Bangkok Bank (BBL) plans to start offering cross-border payments via standardised QR code in Japan later this month and aims to extend digital payment service across Asean in the next phase.
With the service, users would be charged lower fees for foreign currency exchange than credit cards or cash, and it is convenient, said executive vice-president Prassanee Ouiyamaphan.
Japan is the top destination for Thai travellers, so the bank chose the country to roll out the cross-border QR code payment service, she said.
Bank of Ayudhya (BAY), the country's fifth-largest bank by assets, cooperated with its Japanese major shareholder, Mitsubishi UFJ Financial Group, to launch a cross-border QR code system, enabling BAY customers to scan a QR code with any banking app at leading shopping malls and popular stores throughout Japan, beginning in December 2018.
Mrs Prassanee said BBL plans to extend the cross-border QR code payment service in Asean countries where it has business operations, but she would not give a time frame or name the next target country for the service.
BBL is positioning itself as a regional bank with a presence in eight other Asean countries: Cambodia, Laos, Myanmar, Vietnam, Malaysia, Singapore, Indonesia and the Philippines.
In other news, Mrs Prassanee said the bank plans to add more features to its mobile banking app, Bualuang mBanking, in the near future.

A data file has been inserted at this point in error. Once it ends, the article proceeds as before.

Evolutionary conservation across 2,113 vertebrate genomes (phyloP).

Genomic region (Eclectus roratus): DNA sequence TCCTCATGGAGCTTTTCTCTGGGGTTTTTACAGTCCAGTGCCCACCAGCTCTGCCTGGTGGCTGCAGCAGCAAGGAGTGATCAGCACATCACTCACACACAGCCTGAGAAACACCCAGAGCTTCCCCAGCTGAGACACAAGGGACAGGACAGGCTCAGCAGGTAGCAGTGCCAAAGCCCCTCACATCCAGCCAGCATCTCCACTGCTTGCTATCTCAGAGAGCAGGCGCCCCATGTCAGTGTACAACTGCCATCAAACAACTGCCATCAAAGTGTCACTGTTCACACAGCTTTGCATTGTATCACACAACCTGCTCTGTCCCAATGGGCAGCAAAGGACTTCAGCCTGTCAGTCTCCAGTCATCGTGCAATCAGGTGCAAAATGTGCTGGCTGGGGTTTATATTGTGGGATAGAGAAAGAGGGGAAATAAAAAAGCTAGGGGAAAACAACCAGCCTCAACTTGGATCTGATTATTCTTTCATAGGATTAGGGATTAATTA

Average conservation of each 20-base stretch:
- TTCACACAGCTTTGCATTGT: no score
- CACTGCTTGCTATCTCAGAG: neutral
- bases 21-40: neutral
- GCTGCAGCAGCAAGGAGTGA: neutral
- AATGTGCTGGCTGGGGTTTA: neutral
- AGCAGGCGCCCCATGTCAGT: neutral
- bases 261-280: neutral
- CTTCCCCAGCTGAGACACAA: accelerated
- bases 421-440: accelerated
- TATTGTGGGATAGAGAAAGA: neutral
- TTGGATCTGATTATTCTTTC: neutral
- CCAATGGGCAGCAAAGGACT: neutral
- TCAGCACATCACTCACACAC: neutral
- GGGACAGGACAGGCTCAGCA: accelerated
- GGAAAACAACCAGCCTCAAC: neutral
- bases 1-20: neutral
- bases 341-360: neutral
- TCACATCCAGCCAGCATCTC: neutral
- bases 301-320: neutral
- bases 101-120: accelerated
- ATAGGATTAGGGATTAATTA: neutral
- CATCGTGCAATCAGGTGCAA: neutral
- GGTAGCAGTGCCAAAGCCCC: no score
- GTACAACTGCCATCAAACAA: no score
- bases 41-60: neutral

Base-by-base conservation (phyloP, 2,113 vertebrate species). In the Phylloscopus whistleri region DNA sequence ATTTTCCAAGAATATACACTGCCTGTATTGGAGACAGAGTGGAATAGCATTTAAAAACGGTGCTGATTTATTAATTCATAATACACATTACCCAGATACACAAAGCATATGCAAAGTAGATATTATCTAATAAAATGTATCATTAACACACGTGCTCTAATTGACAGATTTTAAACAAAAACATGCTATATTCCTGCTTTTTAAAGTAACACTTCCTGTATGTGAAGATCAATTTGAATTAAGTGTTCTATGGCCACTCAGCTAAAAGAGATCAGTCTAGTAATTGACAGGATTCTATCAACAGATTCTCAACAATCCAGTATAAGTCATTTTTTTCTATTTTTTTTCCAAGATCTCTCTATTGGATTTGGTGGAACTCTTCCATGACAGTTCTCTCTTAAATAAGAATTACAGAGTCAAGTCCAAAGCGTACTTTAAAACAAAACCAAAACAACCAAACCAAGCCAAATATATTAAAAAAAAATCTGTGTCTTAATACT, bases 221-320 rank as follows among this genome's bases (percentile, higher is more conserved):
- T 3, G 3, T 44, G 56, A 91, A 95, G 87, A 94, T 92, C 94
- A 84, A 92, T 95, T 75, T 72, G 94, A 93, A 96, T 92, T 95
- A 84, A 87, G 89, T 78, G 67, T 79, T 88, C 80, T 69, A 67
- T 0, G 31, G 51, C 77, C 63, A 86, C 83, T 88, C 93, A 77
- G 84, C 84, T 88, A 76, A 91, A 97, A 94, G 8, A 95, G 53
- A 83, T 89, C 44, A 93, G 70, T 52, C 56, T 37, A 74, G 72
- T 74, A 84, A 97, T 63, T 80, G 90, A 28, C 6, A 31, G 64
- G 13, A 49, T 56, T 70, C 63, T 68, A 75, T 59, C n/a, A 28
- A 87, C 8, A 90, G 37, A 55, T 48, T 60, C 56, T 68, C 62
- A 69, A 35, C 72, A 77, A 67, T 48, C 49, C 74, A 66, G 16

"Customers will be able to open deposit accounts via mobile banking though electronic know-your-customer [e-KYC] authentication technology in the early third quarter," she said. "We hope this increases both mobile banking users and transactions."
BBL and several other banks are testing out e-KYC in the Bank of Thailand's regulatory sandbox.
The bank expects to double mobile banking transaction numbers this year from last year and aims to increase users to 10 million by year-end from 7 million now.
Digital transaction numbers have shown aggressive growth over the past few years, and fund transfers through the online channel represent the largest portion at 80% of total fund transfer transactions from all channels.
Basic financial transactions at the bank's brick-and-mortar branches have declined by 10% over the past three years. ATM transactions, particularly money withdrawals, have dipped by 3-4% in the same period and could decline by 10% this year.
Mrs Prassanee said the bank plans to maintain the current number of its traditional branches at 1,160 through the end of the year by using a relocation strategy.
BBL will open new physical branches in strategic locations, particular in community malls, to serve both retail and SME customers.